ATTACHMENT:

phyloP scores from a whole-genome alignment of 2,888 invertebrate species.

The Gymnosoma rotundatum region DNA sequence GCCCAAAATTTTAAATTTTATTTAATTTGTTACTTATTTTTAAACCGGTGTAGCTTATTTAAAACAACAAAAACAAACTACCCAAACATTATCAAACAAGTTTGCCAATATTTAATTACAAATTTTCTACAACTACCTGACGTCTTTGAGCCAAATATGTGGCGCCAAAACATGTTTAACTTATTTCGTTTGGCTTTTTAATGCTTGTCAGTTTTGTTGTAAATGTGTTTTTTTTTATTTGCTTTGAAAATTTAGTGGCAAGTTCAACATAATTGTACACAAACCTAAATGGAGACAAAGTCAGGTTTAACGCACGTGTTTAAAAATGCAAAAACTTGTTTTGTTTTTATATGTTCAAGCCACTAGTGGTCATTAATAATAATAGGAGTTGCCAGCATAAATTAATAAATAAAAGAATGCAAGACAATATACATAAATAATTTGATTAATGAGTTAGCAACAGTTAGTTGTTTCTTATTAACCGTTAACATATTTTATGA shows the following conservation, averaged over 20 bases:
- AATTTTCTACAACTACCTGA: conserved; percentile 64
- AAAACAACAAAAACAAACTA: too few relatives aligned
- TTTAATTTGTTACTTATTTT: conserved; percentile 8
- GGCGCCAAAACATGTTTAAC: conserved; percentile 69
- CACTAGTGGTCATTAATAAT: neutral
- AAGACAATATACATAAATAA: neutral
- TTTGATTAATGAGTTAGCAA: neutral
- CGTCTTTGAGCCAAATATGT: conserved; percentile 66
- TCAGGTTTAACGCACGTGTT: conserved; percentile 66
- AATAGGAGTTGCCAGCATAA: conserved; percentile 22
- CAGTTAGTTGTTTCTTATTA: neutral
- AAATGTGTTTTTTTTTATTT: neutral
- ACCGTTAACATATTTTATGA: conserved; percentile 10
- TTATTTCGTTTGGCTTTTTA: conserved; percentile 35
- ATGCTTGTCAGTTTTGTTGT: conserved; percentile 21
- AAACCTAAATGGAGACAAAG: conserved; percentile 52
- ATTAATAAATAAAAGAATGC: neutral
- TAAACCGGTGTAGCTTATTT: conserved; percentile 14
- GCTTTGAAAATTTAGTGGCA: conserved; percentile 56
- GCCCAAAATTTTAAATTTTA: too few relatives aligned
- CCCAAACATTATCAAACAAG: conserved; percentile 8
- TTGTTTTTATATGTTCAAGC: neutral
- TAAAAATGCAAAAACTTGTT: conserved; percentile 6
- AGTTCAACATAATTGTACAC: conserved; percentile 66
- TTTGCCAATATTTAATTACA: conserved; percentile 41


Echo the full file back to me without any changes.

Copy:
phyloP scores from a whole-genome alignment of 2,888 invertebrate species.

The Gymnosoma rotundatum region DNA sequence GCCCAAAATTTTAAATTTTATTTAATTTGTTACTTATTTTTAAACCGGTGTAGCTTATTTAAAACAACAAAAACAAACTACCCAAACATTATCAAACAAGTTTGCCAATATTTAATTACAAATTTTCTACAACTACCTGACGTCTTTGAGCCAAATATGTGGCGCCAAAACATGTTTAACTTATTTCGTTTGGCTTTTTAATGCTTGTCAGTTTTGTTGTAAATGTGTTTTTTTTTATTTGCTTTGAAAATTTAGTGGCAAGTTCAACATAATTGTACACAAACCTAAATGGAGACAAAGTCAGGTTTAACGCACGTGTTTAAAAATGCAAAAACTTGTTTTGTTTTTATATGTTCAAGCCACTAGTGGTCATTAATAATAATAGGAGTTGCCAGCATAAATTAATAAATAAAAGAATGCAAGACAATATACATAAATAATTTGATTAATGAGTTAGCAACAGTTAGTTGTTTCTTATTAACCGTTAACATATTTTATGA shows the following conservation, averaged over 20 bases:
- AATTTTCTACAACTACCTGA: conserved; percentile 64
- AAAACAACAAAAACAAACTA: too few relatives aligned
- TTTAATTTGTTACTTATTTT: conserved; percentile 8
- GGCGCCAAAACATGTTTAAC: conserved; percentile 69
- CACTAGTGGTCATTAATAAT: neutral
- AAGACAATATACATAAATAA: neutral
- TTTGATTAATGAGTTAGCAA: neutral
- CGTCTTTGAGCCAAATATGT: conserved; percentile 66
- TCAGGTTTAACGCACGTGTT: conserved; percentile 66
- AATAGGAGTTGCCAGCATAA: conserved; percentile 22
- CAGTTAGTTGTTTCTTATTA: neutral
- AAATGTGTTTTTTTTTATTT: neutral
- ACCGTTAACATATTTTATGA: conserved; percentile 10
- TTATTTCGTTTGGCTTTTTA: conserved; percentile 35
- ATGCTTGTCAGTTTTGTTGT: conserved; percentile 21
- AAACCTAAATGGAGACAAAG: conserved; percentile 52
- ATTAATAAATAAAAGAATGC: neutral
- TAAACCGGTGTAGCTTATTT: conserved; percentile 14
- GCTTTGAAAATTTAGTGGCA: conserved; percentile 56
- GCCCAAAATTTTAAATTTTA: too few relatives aligned
- CCCAAACATTATCAAACAAG: conserved; percentile 8
- TTGTTTTTATATGTTCAAGC: neutral
- TAAAAATGCAAAAACTTGTT: conserved; percentile 6
- AGTTCAACATAATTGTACAC: conserved; percentile 66
- TTTGCCAATATTTAATTACA: conserved; percentile 41